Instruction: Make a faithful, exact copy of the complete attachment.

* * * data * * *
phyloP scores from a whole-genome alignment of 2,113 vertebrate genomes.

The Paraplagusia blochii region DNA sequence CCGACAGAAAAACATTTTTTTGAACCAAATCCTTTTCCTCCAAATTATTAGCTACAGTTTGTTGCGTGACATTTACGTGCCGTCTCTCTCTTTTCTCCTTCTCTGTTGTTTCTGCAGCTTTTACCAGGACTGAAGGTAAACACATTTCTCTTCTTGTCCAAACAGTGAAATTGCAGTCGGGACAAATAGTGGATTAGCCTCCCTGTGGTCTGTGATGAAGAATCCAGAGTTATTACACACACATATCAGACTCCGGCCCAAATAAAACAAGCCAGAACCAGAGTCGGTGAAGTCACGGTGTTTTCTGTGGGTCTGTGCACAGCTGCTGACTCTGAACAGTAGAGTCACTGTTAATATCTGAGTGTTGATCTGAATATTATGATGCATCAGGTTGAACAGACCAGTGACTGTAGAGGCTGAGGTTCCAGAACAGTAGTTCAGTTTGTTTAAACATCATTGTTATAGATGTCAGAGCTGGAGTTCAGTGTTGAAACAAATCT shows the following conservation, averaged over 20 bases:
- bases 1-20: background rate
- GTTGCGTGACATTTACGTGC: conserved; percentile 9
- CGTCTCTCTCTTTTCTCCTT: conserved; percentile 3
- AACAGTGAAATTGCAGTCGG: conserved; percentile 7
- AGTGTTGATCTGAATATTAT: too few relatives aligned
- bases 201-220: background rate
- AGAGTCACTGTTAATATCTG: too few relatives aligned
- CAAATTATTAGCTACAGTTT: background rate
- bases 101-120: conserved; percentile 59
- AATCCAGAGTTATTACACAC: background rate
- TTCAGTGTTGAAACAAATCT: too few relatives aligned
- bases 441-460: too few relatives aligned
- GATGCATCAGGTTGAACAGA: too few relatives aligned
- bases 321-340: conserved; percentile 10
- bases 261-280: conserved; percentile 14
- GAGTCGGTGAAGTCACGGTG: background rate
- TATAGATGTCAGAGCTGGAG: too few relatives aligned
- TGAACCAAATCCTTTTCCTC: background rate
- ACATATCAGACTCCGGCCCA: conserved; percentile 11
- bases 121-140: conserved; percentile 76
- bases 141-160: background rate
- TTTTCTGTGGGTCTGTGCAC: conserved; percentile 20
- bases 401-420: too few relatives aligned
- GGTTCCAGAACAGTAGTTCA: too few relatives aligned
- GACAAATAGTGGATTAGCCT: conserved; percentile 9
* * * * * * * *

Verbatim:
phyloP scores from a whole-genome alignment of 2,113 vertebrate genomes.

The Paraplagusia blochii region DNA sequence CCGACAGAAAAACATTTTTTTGAACCAAATCCTTTTCCTCCAAATTATTAGCTACAGTTTGTTGCGTGACATTTACGTGCCGTCTCTCTCTTTTCTCCTTCTCTGTTGTTTCTGCAGCTTTTACCAGGACTGAAGGTAAACACATTTCTCTTCTTGTCCAAACAGTGAAATTGCAGTCGGGACAAATAGTGGATTAGCCTCCCTGTGGTCTGTGATGAAGAATCCAGAGTTATTACACACACATATCAGACTCCGGCCCAAATAAAACAAGCCAGAACCAGAGTCGGTGAAGTCACGGTGTTTTCTGTGGGTCTGTGCACAGCTGCTGACTCTGAACAGTAGAGTCACTGTTAATATCTGAGTGTTGATCTGAATATTATGATGCATCAGGTTGAACAGACCAGTGACTGTAGAGGCTGAGGTTCCAGAACAGTAGTTCAGTTTGTTTAAACATCATTGTTATAGATGTCAGAGCTGGAGTTCAGTGTTGAAACAAATCT shows the following conservation, averaged over 20 bases:
- bases 1-20: background rate
- GTTGCGTGACATTTACGTGC: conserved; percentile 9
- CGTCTCTCTCTTTTCTCCTT: conserved; percentile 3
- AACAGTGAAATTGCAGTCGG: conserved; percentile 7
- AGTGTTGATCTGAATATTAT: too few relatives aligned
- bases 201-220: background rate
- AGAGTCACTGTTAATATCTG: too few relatives aligned
- CAAATTATTAGCTACAGTTT: background rate
- bases 101-120: conserved; percentile 59
- AATCCAGAGTTATTACACAC: background rate
- TTCAGTGTTGAAACAAATCT: too few relatives aligned
- bases 441-460: too few relatives aligned
- GATGCATCAGGTTGAACAGA: too few relatives aligned
- bases 321-340: conserved; percentile 10
- bases 261-280: conserved; percentile 14
- GAGTCGGTGAAGTCACGGTG: background rate
- TATAGATGTCAGAGCTGGAG: too few relatives aligned
- TGAACCAAATCCTTTTCCTC: background rate
- ACATATCAGACTCCGGCCCA: conserved; percentile 11
- bases 121-140: conserved; percentile 76
- bases 141-160: background rate
- TTTTCTGTGGGTCTGTGCAC: conserved; percentile 20
- bases 401-420: too few relatives aligned
- GGTTCCAGAACAGTAGTTCA: too few relatives aligned
- GACAAATAGTGGATTAGCCT: conserved; percentile 9